Wolf spiders are a very common sight in the United States. In fact, scientists have identified more than 125 species of wolf spiders in the U.S. alone. Although the arachnid can be exceedingly large in size (measuring up to 2 inches long in some instances) and cause fear in many people, a wolf spider's bite is not as harmful as its appearance would lead you to believe. That said, it can still cause a painful reaction in many people, so it's best to avoid the wolf spider and its habitats as much as you can. Keep these facts about the creature in mind as you spend time outdoors.
9 Things You Need to Know About Wolf Spiders
Wolf Spider Appearance
The average wolf spider can range from 1/2 to 2 inches long. Wolf spiders are identifiable thanks to their hairy body, which ranges in color from orangish-brown to gray or black and features splotches or stripes that give it a camouflaged look. The eight eyes of the wolf spider are set in three rows of three different sizes, with two medium-sized eyes on top of its head, two large eyes front and center, and four small eyes below those. Like all spiders, the wolf spider has eight legs, but it also has an additional two tiny leg-like appendages (pedipalps) extending out the front of its face.
The young of the wolf spider look much the same as the adults, although their coloring may vary or change as they grow. Mother spiders may sometimes be seen with the young riding on their backs or bellies until they are independent enough to go off on their own.
Wolf Spider Habitat
Wolf spiders can live just about anywhere they can find a consistent supply of insects to feed on. Typically, they're found on the ground in open areas, such as farm fields and grassy areas; harboring in firewood or ground tunnels; or under leaf piles or other ground clutter.
In some areas, wolf spiders can be a very common pest in the fall when they're seeking shelter from the cooling temperatures, a practice that often drives them indoors. In the home, they can be found around door or window frames, in houseplants, and in basements and garages. They do not like people and will likely scurry away when they hear your footsteps.
Wolf Spider Behavior
Like their namesake animal, wolf spiders chase and leap on their prey instead of weaving a web to entrap them in. Typically, their diet consists of insects like other small spiders, ants, grasshoppers, and more—though they have been known to also hunt small frogs and other reptiles. They are nocturnal creatures and will do the majority of their hunting and wandering at night.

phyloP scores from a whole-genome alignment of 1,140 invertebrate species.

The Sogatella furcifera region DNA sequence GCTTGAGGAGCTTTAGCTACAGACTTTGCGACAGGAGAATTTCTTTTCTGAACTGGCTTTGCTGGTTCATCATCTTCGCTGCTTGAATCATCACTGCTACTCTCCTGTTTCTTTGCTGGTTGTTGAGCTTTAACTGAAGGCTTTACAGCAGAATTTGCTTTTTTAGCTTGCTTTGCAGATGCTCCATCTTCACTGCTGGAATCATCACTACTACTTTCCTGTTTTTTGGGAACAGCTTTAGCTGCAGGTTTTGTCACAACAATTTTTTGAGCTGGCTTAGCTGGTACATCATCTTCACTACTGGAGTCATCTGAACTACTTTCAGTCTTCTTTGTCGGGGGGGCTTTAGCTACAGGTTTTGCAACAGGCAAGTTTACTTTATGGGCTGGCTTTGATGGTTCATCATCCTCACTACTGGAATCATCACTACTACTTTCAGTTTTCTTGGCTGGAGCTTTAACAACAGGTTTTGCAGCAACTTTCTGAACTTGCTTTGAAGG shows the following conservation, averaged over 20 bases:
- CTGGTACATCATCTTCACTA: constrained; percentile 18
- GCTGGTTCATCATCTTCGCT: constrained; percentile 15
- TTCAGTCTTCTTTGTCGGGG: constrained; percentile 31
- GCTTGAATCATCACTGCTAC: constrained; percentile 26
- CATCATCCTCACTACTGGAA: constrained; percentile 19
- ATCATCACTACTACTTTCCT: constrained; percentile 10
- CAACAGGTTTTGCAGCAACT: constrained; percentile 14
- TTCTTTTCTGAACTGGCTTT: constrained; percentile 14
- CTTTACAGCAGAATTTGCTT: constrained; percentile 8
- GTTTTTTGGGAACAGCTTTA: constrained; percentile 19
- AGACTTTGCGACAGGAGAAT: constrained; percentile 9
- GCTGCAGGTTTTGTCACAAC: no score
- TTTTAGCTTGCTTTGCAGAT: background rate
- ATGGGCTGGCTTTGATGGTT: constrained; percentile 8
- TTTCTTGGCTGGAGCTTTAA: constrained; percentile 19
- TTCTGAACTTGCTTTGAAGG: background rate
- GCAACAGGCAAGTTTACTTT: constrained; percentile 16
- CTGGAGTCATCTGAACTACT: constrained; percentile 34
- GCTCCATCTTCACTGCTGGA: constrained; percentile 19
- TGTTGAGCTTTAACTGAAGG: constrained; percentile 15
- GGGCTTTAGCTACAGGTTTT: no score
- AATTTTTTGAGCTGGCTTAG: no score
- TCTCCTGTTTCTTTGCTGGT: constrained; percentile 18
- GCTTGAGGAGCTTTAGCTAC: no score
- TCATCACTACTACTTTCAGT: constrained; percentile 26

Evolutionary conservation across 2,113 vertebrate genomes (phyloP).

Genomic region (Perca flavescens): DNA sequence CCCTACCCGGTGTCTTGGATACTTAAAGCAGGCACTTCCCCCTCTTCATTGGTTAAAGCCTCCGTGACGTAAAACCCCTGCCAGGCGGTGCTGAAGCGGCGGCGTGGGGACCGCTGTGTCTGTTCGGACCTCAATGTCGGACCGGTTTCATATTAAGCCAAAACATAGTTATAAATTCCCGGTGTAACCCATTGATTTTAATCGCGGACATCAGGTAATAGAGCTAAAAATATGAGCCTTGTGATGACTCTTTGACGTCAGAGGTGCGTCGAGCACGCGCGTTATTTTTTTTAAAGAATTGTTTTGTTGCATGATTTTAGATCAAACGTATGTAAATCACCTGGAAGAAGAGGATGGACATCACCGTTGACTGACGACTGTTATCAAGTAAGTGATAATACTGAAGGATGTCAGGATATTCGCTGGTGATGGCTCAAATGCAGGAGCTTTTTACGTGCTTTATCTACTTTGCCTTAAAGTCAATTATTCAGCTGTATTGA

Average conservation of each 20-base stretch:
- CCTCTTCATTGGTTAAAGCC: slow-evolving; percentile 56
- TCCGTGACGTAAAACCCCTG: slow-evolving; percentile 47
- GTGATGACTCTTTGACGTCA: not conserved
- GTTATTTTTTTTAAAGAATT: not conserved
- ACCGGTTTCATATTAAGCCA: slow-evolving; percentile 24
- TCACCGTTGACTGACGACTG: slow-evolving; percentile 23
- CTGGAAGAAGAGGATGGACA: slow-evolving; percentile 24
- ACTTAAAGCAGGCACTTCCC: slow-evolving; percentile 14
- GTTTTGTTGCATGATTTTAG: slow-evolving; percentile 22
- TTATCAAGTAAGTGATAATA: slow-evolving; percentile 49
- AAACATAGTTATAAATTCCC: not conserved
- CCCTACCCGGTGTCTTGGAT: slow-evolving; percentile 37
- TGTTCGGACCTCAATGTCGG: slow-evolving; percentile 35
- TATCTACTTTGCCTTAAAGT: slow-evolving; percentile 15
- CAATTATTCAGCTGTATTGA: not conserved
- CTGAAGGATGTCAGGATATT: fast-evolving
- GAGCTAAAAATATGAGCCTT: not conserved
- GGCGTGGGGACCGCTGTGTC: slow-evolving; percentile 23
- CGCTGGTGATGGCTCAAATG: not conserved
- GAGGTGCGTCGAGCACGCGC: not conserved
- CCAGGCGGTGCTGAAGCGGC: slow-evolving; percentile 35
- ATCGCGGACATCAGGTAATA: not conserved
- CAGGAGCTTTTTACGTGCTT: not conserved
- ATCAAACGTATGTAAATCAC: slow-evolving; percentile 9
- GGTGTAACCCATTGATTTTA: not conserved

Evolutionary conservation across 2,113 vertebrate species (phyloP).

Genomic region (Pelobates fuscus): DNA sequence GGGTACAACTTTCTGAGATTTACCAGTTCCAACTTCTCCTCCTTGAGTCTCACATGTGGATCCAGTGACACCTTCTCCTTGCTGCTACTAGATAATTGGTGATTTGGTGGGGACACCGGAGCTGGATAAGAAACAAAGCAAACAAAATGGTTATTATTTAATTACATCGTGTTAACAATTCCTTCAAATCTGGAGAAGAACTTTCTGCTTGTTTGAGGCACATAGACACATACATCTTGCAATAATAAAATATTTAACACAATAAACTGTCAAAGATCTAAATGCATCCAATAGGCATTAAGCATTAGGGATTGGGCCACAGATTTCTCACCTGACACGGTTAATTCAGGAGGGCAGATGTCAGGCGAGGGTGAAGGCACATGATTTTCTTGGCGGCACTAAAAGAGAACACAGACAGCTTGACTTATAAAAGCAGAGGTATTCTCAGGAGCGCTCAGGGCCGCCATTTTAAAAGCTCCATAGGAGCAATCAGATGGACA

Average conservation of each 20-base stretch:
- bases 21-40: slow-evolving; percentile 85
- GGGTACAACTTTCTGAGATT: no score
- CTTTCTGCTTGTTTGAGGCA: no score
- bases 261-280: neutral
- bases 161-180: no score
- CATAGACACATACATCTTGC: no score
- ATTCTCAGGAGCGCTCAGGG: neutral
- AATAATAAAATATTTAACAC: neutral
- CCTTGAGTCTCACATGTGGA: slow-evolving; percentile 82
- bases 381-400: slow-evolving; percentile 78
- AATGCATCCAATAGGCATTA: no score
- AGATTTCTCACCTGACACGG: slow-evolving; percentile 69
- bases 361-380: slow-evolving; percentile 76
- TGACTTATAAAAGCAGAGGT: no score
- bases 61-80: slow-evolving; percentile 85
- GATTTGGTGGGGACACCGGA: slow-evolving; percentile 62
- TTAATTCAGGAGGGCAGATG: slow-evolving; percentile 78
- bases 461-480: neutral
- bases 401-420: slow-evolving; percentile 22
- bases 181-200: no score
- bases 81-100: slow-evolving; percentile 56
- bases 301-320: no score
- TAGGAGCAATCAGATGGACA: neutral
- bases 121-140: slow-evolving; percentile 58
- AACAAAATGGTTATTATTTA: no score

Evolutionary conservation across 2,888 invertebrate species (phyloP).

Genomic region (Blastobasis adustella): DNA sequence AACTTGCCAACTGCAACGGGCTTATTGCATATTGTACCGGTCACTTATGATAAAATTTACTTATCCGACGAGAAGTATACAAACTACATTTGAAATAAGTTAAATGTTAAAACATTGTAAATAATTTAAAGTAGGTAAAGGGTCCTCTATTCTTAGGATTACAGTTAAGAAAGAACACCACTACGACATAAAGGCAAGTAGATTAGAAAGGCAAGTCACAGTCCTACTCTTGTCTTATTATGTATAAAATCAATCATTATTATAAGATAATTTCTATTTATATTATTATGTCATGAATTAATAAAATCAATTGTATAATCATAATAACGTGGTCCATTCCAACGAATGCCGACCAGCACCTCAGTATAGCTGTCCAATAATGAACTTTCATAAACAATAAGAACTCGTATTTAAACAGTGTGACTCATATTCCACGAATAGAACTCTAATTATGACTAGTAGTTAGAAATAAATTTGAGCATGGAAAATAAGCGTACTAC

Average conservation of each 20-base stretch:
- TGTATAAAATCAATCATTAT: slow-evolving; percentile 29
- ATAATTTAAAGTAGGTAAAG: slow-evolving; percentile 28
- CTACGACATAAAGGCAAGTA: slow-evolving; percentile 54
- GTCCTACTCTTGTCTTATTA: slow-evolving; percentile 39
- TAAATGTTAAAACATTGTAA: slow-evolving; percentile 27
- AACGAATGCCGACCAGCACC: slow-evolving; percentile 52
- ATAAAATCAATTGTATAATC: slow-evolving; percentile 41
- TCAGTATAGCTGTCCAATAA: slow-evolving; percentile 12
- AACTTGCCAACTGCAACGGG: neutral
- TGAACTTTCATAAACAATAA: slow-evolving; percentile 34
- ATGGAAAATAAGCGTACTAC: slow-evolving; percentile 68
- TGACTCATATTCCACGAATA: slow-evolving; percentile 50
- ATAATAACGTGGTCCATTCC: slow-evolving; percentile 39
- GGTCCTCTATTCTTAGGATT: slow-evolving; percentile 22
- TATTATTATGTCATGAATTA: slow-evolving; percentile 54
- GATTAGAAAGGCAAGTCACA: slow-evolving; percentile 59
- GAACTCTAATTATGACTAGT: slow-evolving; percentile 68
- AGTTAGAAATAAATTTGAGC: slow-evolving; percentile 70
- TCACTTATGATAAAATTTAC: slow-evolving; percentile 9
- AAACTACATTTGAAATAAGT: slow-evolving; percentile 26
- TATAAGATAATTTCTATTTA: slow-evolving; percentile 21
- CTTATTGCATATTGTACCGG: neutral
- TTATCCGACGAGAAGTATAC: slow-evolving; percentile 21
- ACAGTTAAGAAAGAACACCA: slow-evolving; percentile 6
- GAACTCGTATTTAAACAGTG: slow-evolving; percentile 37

This solitary spider hunts on the ground, which is how it has earned two more common names: ground spider and hunting spider. It can run, climb, and swim but rarely does so unless hunting prey. Unlike the orb-weaver spider, which operates primarily by feel, the wolf spider uses its vision to communicate. For example, when a spider waves its front legs to another wolf spider, the second spider knows exactly what is meant.
Wolf spiders are not aggressive and will not bite unless frightened or provoked. Although the wolf spider's bite is not deadly, it can be very painful, and it's possible that some people may be allergic to the bite, which can prompt a more severe reaction.
Wolf Spider Control
It is fairly difficult to eradicate wolf spiders entirely from your property, especially considering they must come in direct physical contact with any pesticide to die. Because these spiders are solitary creatures, they generally are spotted alone, and killing off individual spiders can be a tedious and daunting task.
To help dissuade wolf spiders from entering your home, seal up any cracks, crevices, gaps, and other openings in your home, concentrating around the exterior structure, foundation, doors, and windows. Discarding piles of old paper and boxes and keeping your home clean can also help to reduce potential spots where the spider may seek out shelter.
When using any pesticide to control insects, it's always best to enlist a professional, who can recommend the best course of action for your specific home and problem. If you choose to go about spraying on your own, be sure to read and follow all label directions closely. Make sure that the site (indoors, along the foundation, outside, etc.) is listed on the label, and use only products labeled for spiders or nuisance pests. Additionally, it's a good idea to keep any pets or young children away from the application site for the recommended period of time after spraying or applying pesticides.